Cottrell College Science Awards - 2015
Chlorine is widely used in the pharmaceutical industry, notes Tanay Kesharwani, an assistant professor of chemistry at the University of West Florida.
“About 80 percent of pharmaceuticals contain or are manufactured using chlorine,” he said, adding that since 1984 more than 60 drugs have been approved which contain a chlorinated heterocyclic or carbocyclic core structure. “Heterocyclic” refers to a ring-like molecule containing atoms of two or more different elements; “carbocyclic” refers to a ring composed of carbon atoms.
Chlorine is used to create these molecular rings because it can act as electrophile – that is, it seeks after electron-rich areas in other molecules, altering their basic structures, sometimes in useful ways.
Kesharwani has received a Cottrell College Science Award from Research Corporation for Science Advancement to explore substituting harsh and toxic chlorine in this process. He hopes to develop more environmentally friendly compounds such as table salt (sodium chloride, NaCl) in several important “chlorocyclization” reactions -- that is, reactions that use electrophilic chlorine to create useful molecular rings.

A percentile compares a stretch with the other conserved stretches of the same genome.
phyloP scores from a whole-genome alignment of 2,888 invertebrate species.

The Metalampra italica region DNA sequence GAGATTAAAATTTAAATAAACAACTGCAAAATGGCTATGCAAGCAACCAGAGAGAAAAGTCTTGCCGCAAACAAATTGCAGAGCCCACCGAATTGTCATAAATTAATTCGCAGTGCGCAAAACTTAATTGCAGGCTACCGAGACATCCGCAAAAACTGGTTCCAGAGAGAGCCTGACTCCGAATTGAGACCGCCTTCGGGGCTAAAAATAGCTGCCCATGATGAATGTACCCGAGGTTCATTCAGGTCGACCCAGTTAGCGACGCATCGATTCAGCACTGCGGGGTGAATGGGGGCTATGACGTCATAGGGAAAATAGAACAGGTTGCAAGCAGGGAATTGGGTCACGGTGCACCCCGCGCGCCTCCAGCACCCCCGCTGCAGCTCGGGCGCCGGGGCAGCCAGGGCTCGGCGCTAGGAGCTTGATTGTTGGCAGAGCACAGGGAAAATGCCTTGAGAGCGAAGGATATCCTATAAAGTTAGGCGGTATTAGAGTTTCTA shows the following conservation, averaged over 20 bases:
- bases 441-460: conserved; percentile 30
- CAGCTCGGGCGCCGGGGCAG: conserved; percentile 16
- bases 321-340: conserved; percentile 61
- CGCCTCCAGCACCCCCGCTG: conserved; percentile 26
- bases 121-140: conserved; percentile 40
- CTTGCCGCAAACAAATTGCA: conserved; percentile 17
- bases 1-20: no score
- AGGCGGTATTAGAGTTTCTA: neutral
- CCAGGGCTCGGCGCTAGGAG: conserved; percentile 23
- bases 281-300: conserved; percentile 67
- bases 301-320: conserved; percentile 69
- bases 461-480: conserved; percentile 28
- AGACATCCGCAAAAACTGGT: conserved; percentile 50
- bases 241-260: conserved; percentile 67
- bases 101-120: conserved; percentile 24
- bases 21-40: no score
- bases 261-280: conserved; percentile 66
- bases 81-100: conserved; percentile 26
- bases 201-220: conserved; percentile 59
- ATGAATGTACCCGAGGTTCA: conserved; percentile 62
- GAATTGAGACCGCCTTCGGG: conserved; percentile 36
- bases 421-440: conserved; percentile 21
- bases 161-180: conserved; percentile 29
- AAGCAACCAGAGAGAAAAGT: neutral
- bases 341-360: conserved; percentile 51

“Most of the earlier reported reactions lack generality, require harsh reaction conditions, use toxic reagents and solvents, and give poor to moderate yields,” Kesharwani says. “Therefore, there is a great need to develop greener and more efficient electrophilic chlorocyclization reactions.”
Specifically, Kesharwani will use the funding to study table salt-based electrophilic chlorocyclization in diverse molecular systems involving oxygen, nitrogen and sulfur compounds.
“If successful, our chemistry will enable us to incorporate chlorine in several heterocyclic molecules in the position where it is difficult to attain otherwise,” he said.